MANILA, Philippines – In many ways, The Secret Life of Walter Mitty is much a like a clever yet fragile magic trick. For those who don’t buy into it, the trick, and therefore the magic, is lost. But for those that do, it turns into an illusion that is as thoughtful and tangible as reality itself.
Walter Mitty (Ben Stiller) is a negative assets manager working for the now-defunct Life magazine. Soft-spoken and introverted, Mitty has spent the last decade and a half processing film negatives for the iconic publication. The irony here is that the photos under Mitty’s care have lived a far more interesting life than he ever has. When not in his darkroom, Mitty spends his time daydreaming of a life he knows he cannot lead – dreams which a whirlwind romance with co-worker and secret love interest Cheryl (Kristen Wiig).
When the magazine is finally forced to close down, Mitty is tasked to develop the cover photo for the final issue. And when he discovers that the coveted negative has gone missing, Mitty is forced to travel around the world to find photojournalist Sean O’ Connell (Sean Penn) in an effort to find a copy of the photo.
Directed by and starring Ben Stiller, The Secret Life of Walter Mitty is a surprising effort from a man whose most popular works include Zoolander and Reality Bites. But for a film that seemingly bludgeons you with its need to inspire and enthuse, there is a surprising sense of emotion behind all the film’s spectacle and special effects.
Living the Dream
Daydreaming protagonists are a permanent fixture in cinema, but the notion is central to the James Thurber short story, The Secret Life of Walter Mitty – the very same piece of literature that inspired Stiller’s current adaptation.
Although the spirit of Thurber’s main character can be identified in Mitty, the comparisons end there. As in Thurber’s short story, Stiller’s film deals with an everyman whose self-made illusions are far more exciting than his world-imposed reality. But screenwriter Steve Conrad takes things a step further by blending reality with indiscernible fantasy. At first, we accept Mitty’s fantasies as downright impossible, but as the story begins to take off, we begin to notice that Mitty’s secret life isn’t the one in his head but the one he hides from the world, his family, his friends and himself.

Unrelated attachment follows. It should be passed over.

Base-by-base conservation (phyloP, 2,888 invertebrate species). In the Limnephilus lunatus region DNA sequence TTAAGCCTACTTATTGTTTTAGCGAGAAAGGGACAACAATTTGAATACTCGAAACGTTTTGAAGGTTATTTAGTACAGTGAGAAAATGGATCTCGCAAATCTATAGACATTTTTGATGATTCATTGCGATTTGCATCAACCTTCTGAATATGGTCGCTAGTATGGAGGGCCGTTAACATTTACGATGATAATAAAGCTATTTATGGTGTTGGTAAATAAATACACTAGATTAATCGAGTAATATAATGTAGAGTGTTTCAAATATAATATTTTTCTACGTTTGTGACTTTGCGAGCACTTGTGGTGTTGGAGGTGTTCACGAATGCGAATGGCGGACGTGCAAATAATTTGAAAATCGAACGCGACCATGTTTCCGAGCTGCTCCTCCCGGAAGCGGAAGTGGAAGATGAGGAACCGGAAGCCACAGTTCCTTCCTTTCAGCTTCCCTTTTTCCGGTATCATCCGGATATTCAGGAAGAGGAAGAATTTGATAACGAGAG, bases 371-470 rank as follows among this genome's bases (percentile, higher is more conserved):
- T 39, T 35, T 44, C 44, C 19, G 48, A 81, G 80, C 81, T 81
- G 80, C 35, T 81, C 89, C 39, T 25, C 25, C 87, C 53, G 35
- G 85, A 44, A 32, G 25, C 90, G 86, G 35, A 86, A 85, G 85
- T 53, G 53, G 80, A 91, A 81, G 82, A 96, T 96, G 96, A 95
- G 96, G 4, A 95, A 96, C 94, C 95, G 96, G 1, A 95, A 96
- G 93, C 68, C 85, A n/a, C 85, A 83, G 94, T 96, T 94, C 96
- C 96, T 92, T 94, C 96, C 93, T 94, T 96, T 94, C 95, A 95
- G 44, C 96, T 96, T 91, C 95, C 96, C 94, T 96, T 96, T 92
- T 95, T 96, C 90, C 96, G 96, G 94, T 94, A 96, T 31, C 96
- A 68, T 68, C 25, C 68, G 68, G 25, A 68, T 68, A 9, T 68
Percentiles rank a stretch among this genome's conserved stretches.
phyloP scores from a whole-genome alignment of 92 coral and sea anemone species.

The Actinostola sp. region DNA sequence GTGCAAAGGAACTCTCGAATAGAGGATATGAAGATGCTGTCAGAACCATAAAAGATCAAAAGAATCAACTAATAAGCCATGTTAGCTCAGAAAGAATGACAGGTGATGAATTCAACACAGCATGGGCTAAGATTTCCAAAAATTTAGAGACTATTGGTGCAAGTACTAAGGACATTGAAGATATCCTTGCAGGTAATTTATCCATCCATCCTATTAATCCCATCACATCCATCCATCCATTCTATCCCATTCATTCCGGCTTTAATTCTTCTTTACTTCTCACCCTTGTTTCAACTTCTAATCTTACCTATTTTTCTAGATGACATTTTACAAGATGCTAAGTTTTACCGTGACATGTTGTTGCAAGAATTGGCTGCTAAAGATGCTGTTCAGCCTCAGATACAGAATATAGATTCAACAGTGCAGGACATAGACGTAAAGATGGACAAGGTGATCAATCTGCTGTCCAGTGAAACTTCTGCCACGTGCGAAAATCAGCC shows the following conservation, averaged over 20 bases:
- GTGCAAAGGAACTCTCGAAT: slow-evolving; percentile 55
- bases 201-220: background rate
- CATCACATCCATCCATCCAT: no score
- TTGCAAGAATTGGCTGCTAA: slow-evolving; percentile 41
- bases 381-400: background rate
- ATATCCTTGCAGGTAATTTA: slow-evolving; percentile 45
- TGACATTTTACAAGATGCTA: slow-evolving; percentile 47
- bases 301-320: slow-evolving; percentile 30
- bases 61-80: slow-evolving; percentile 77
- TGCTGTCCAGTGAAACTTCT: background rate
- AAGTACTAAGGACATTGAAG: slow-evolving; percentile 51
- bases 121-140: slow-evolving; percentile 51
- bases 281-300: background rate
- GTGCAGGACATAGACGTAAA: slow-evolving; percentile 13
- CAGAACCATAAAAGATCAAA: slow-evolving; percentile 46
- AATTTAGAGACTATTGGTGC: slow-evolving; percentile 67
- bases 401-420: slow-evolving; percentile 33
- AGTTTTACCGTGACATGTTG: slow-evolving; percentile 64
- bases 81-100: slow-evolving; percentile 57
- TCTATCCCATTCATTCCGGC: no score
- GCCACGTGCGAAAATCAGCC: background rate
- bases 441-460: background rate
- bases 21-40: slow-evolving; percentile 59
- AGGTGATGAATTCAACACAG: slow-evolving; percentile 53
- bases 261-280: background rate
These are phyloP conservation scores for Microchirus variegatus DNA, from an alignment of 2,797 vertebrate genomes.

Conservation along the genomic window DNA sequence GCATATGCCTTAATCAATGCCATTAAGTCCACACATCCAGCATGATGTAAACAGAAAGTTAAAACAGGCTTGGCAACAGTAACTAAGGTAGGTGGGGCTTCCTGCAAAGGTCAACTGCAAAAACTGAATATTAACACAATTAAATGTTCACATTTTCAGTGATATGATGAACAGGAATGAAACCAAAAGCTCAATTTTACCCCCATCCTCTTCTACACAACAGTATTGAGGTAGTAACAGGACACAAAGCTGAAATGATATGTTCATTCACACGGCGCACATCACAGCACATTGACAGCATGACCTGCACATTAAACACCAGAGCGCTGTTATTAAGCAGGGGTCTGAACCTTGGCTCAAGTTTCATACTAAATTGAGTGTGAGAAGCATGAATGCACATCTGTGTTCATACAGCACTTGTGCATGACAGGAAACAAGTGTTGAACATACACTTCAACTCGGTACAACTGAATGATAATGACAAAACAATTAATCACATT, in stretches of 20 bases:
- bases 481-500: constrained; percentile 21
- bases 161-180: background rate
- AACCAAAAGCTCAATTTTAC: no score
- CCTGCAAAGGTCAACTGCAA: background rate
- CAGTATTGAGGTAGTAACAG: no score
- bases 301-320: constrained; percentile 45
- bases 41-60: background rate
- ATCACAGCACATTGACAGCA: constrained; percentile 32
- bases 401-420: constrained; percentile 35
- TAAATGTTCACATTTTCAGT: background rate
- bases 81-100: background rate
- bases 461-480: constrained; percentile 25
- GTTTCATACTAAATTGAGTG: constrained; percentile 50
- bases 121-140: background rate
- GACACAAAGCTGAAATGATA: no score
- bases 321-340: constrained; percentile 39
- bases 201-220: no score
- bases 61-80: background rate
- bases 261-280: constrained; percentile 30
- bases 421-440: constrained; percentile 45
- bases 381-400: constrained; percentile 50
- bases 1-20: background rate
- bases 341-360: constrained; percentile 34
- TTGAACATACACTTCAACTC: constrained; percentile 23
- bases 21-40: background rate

Mitty’s fantasies admittedly get tiring quickly, but when the story trades fantasy for reality, the film begins to really take off. Soon, we find Mitty jumping into a helicopter in Greenland, running past clouds of ash in Iceland and scaling the Himalayan mountains. But this isn’t in Mitty’s head; this is real. In fact, the real takeaway from The Secret Life of Walter Mitty isn’t that we should jump into life with reckless abandon. It’s that if we do, life can be just as fantastic as our wildest dreams.
The Magic of Movies
The Secret Life of Walter Mitty attempts to inspire its audience. Though it succeeds in a Hallmark-esque way, it is derailed by its need to provide a sugarcoated ending that is as saccharine as cinema’s worst melodramas. In spite of its finale, it’s hard to discount the definite highs over the film’s unmistakable lows.
For realists, cynics and pessimists, The Secret Life of Walter Mitty will come off as an ambitious yet insubstantial attempt at providing a statement about life. But for the dreamers and optimists who are willing to jump after that dream, it is a reminder to live.
There will be those who will dismiss the fantasies of Walter Mitty, and there will be those will embrace it. For the latter, The Secret Life of Walter Mitty is magic. – Rappler.com
Zig Marasigan is a freelance screenwriter and director who believes that cinema is the cure for cancer. Follow him on Twitter at @zigmarasigan.
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